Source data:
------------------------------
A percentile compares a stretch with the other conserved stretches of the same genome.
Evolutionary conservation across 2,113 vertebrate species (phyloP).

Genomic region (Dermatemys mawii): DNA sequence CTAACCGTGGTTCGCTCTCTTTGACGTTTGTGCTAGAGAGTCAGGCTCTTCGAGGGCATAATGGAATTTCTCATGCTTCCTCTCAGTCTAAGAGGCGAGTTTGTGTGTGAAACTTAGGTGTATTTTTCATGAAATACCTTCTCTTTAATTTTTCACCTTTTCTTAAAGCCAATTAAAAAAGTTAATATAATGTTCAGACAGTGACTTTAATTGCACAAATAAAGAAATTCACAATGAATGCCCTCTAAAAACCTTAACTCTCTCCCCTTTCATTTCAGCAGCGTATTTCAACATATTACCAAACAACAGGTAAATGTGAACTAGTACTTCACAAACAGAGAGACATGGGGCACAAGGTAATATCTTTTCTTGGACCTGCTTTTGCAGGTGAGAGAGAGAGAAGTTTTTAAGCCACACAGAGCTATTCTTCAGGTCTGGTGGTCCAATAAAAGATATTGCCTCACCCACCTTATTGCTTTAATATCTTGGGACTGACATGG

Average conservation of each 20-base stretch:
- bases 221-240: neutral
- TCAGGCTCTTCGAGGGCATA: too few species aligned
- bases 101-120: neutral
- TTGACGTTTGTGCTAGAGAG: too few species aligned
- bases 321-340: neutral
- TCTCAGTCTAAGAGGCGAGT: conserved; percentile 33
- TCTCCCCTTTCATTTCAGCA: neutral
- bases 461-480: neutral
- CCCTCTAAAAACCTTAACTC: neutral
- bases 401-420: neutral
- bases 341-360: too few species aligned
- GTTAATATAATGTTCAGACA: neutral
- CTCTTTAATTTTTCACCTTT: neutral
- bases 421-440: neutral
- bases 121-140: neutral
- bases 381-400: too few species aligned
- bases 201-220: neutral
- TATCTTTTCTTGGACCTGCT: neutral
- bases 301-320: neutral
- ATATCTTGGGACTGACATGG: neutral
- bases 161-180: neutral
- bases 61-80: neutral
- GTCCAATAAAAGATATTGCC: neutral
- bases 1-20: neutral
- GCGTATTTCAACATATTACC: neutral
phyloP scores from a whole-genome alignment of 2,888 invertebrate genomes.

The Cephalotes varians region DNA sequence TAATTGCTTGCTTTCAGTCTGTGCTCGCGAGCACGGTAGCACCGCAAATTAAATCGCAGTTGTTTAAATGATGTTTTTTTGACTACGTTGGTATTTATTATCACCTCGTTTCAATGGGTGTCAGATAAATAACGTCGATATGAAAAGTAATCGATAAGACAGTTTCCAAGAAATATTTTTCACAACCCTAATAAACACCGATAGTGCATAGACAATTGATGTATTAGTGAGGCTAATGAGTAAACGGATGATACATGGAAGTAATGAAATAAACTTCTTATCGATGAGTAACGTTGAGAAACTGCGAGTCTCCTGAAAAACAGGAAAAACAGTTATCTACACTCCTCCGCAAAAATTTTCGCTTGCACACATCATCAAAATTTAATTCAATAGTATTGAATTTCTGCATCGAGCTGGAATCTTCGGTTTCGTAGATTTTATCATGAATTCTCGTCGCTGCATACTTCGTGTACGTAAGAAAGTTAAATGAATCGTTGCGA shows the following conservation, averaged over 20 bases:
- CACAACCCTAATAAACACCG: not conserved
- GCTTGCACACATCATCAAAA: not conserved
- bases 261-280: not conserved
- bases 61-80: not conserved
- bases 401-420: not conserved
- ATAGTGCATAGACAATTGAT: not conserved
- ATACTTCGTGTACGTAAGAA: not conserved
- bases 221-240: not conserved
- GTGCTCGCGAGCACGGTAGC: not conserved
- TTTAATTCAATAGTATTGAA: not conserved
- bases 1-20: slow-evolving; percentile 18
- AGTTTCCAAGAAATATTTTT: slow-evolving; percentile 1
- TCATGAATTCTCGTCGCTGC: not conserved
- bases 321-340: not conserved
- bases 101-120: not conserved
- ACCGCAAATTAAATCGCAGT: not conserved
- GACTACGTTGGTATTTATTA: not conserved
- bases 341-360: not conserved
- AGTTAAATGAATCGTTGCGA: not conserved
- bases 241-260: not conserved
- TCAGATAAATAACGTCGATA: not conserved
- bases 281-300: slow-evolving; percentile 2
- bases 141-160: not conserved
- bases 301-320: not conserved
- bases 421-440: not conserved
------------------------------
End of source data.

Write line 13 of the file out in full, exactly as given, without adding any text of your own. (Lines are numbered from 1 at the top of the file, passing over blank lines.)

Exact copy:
- CCCTCTAAAAACCTTAACTC: neutral